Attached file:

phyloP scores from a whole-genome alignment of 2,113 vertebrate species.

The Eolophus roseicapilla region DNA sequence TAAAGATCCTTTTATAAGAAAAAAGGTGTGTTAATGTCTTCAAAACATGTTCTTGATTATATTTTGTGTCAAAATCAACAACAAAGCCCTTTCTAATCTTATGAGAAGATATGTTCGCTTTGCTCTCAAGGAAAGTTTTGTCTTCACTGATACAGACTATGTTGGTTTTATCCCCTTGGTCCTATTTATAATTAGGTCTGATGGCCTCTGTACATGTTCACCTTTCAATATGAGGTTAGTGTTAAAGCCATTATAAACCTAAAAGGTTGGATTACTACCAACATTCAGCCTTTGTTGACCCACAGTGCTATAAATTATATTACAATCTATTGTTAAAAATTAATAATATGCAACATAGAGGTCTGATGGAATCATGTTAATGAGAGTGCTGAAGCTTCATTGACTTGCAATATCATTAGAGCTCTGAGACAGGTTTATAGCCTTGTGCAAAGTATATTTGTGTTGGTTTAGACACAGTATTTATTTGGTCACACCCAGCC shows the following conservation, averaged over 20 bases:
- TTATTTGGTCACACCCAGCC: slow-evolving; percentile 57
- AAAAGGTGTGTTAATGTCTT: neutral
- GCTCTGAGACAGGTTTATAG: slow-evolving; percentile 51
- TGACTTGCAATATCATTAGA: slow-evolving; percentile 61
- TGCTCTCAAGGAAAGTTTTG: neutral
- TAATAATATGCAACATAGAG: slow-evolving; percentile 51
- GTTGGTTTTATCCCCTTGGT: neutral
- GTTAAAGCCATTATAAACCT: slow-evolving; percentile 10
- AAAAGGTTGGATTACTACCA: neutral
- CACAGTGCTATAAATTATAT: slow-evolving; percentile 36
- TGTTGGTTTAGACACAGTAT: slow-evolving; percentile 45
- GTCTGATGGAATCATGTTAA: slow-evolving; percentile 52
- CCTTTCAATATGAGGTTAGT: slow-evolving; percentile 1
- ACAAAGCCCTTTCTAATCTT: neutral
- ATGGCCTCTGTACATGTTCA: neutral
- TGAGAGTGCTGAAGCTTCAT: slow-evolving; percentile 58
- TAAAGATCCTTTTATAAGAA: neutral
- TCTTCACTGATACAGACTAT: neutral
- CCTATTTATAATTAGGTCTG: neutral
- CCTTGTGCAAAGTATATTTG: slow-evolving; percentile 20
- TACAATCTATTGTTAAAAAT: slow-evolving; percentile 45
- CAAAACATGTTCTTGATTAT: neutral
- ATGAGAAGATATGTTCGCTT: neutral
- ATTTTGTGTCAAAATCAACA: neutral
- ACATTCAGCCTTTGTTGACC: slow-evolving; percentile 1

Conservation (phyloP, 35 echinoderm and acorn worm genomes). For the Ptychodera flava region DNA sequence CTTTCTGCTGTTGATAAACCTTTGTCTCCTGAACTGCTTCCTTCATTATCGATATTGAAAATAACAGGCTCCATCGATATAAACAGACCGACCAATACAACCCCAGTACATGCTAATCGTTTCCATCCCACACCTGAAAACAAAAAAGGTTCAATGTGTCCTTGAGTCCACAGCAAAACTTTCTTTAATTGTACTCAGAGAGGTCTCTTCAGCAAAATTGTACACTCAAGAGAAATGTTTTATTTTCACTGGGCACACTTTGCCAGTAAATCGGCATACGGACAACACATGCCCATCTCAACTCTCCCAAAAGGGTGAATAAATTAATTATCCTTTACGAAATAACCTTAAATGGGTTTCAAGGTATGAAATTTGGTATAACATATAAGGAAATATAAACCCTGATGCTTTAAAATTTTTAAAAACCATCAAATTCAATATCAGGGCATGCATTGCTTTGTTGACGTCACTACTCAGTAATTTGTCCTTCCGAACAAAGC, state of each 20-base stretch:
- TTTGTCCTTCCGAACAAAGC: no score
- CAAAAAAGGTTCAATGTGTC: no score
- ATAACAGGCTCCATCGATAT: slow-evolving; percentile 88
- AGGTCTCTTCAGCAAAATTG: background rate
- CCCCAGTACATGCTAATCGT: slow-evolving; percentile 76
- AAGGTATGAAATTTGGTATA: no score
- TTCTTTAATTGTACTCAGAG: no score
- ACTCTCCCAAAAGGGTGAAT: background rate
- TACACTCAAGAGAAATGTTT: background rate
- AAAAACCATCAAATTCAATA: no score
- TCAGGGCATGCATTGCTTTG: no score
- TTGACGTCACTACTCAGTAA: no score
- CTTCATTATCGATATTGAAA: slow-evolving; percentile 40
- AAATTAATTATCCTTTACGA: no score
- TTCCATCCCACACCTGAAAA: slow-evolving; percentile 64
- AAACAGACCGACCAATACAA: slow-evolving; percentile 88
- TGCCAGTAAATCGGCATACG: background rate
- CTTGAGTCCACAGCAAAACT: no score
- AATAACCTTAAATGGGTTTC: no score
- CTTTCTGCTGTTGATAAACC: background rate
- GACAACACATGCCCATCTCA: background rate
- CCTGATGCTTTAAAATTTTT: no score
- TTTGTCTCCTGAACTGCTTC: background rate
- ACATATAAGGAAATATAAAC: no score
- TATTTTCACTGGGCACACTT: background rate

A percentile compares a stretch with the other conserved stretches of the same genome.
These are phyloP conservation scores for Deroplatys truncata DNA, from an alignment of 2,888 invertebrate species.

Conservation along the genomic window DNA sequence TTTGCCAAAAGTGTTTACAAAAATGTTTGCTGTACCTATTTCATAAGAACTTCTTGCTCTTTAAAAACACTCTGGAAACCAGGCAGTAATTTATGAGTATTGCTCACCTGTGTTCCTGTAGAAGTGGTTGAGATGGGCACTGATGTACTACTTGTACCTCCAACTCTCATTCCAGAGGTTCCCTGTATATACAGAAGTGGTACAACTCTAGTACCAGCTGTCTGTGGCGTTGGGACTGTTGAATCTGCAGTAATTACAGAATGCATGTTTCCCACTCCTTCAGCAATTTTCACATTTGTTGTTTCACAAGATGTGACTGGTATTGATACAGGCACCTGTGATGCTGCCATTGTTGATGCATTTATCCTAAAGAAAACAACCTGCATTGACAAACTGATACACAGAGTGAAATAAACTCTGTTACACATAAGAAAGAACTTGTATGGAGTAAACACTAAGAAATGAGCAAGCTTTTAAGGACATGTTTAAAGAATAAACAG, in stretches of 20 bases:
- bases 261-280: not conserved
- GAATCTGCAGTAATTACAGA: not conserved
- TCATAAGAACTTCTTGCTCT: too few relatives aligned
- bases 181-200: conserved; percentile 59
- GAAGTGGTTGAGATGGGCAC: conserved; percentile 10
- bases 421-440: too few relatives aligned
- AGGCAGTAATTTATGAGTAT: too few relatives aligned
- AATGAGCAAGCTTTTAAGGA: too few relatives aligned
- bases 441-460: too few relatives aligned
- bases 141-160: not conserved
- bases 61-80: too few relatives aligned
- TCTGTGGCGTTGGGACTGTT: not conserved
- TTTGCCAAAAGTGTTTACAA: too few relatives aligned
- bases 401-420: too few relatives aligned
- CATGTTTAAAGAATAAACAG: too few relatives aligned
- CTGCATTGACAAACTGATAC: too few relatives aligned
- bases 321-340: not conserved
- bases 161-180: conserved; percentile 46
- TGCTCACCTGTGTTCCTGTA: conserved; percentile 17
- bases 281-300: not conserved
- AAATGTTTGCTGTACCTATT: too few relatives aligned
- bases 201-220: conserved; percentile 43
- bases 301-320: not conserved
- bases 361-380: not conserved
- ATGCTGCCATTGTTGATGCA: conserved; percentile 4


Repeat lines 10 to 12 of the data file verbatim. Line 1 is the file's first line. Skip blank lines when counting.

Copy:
- GTTAAAGCCATTATAAACCT: slow-evolving; percentile 10
- AAAAGGTTGGATTACTACCA: neutral
- CACAGTGCTATAAATTATAT: slow-evolving; percentile 36